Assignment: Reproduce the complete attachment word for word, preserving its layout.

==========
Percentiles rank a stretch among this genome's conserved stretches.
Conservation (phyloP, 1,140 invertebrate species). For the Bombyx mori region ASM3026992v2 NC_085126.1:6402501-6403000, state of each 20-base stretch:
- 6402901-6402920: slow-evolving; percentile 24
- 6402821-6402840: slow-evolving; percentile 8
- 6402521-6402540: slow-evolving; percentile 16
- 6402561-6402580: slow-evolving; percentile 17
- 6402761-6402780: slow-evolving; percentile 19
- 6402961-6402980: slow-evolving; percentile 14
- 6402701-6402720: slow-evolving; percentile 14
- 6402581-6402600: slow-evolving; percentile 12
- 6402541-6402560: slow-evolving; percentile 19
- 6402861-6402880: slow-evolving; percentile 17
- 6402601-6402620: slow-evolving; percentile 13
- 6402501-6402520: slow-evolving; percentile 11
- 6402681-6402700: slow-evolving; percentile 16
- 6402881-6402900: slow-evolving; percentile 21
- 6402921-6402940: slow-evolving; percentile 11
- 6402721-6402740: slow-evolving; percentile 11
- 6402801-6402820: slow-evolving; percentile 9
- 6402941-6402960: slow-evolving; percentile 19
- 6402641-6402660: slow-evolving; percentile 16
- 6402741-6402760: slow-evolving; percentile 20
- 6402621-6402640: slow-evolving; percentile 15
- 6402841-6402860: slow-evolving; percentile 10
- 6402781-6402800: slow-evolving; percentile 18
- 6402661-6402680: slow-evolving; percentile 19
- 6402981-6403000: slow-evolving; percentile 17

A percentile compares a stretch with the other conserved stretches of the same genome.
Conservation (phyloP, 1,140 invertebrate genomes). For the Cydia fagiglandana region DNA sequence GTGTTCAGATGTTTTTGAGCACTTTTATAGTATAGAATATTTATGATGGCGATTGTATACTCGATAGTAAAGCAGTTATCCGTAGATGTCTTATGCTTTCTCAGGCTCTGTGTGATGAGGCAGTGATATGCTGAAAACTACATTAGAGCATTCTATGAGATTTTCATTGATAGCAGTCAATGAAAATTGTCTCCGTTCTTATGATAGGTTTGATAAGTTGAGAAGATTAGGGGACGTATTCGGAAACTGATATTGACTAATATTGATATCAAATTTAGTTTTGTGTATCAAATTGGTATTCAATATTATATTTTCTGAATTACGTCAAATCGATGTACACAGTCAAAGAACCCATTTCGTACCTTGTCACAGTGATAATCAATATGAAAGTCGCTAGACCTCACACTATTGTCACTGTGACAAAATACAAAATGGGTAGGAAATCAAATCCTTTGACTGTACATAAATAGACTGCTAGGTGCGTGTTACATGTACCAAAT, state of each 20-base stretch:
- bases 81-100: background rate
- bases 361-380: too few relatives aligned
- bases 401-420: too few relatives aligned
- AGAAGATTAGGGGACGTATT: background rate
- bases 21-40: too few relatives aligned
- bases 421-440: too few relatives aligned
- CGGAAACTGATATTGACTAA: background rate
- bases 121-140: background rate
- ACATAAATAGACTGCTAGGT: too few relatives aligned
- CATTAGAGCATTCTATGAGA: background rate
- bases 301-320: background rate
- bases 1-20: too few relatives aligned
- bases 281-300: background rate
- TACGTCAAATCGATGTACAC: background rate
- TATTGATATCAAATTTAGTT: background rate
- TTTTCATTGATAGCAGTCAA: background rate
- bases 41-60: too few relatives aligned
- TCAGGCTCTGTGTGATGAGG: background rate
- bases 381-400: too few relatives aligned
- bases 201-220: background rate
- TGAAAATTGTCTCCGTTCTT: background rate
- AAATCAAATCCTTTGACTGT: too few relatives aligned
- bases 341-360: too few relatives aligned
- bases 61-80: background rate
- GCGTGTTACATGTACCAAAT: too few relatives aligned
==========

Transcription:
Percentiles rank a stretch among this genome's conserved stretches.
Conservation (phyloP, 1,140 invertebrate species). For the Bombyx mori region ASM3026992v2 NC_085126.1:6402501-6403000, state of each 20-base stretch:
- 6402901-6402920: slow-evolving; percentile 24
- 6402821-6402840: slow-evolving; percentile 8
- 6402521-6402540: slow-evolving; percentile 16
- 6402561-6402580: slow-evolving; percentile 17
- 6402761-6402780: slow-evolving; percentile 19
- 6402961-6402980: slow-evolving; percentile 14
- 6402701-6402720: slow-evolving; percentile 14
- 6402581-6402600: slow-evolving; percentile 12
- 6402541-6402560: slow-evolving; percentile 19
- 6402861-6402880: slow-evolving; percentile 17
- 6402601-6402620: slow-evolving; percentile 13
- 6402501-6402520: slow-evolving; percentile 11
- 6402681-6402700: slow-evolving; percentile 16
- 6402881-6402900: slow-evolving; percentile 21
- 6402921-6402940: slow-evolving; percentile 11
- 6402721-6402740: slow-evolving; percentile 11
- 6402801-6402820: slow-evolving; percentile 9
- 6402941-6402960: slow-evolving; percentile 19
- 6402641-6402660: slow-evolving; percentile 16
- 6402741-6402760: slow-evolving; percentile 20
- 6402621-6402640: slow-evolving; percentile 15
- 6402841-6402860: slow-evolving; percentile 10
- 6402781-6402800: slow-evolving; percentile 18
- 6402661-6402680: slow-evolving; percentile 19
- 6402981-6403000: slow-evolving; percentile 17

A percentile compares a stretch with the other conserved stretches of the same genome.
Conservation (phyloP, 1,140 invertebrate genomes). For the Cydia fagiglandana region DNA sequence GTGTTCAGATGTTTTTGAGCACTTTTATAGTATAGAATATTTATGATGGCGATTGTATACTCGATAGTAAAGCAGTTATCCGTAGATGTCTTATGCTTTCTCAGGCTCTGTGTGATGAGGCAGTGATATGCTGAAAACTACATTAGAGCATTCTATGAGATTTTCATTGATAGCAGTCAATGAAAATTGTCTCCGTTCTTATGATAGGTTTGATAAGTTGAGAAGATTAGGGGACGTATTCGGAAACTGATATTGACTAATATTGATATCAAATTTAGTTTTGTGTATCAAATTGGTATTCAATATTATATTTTCTGAATTACGTCAAATCGATGTACACAGTCAAAGAACCCATTTCGTACCTTGTCACAGTGATAATCAATATGAAAGTCGCTAGACCTCACACTATTGTCACTGTGACAAAATACAAAATGGGTAGGAAATCAAATCCTTTGACTGTACATAAATAGACTGCTAGGTGCGTGTTACATGTACCAAAT, state of each 20-base stretch:
- bases 81-100: background rate
- bases 361-380: too few relatives aligned
- bases 401-420: too few relatives aligned
- AGAAGATTAGGGGACGTATT: background rate
- bases 21-40: too few relatives aligned
- bases 421-440: too few relatives aligned
- CGGAAACTGATATTGACTAA: background rate
- bases 121-140: background rate
- ACATAAATAGACTGCTAGGT: too few relatives aligned
- CATTAGAGCATTCTATGAGA: background rate
- bases 301-320: background rate
- bases 1-20: too few relatives aligned
- bases 281-300: background rate
- TACGTCAAATCGATGTACAC: background rate
- TATTGATATCAAATTTAGTT: background rate
- TTTTCATTGATAGCAGTCAA: background rate
- bases 41-60: too few relatives aligned
- TCAGGCTCTGTGTGATGAGG: background rate
- bases 381-400: too few relatives aligned
- bases 201-220: background rate
- TGAAAATTGTCTCCGTTCTT: background rate
- AAATCAAATCCTTTGACTGT: too few relatives aligned
- bases 341-360: too few relatives aligned
- bases 61-80: background rate
- GCGTGTTACATGTACCAAAT: too few relatives aligned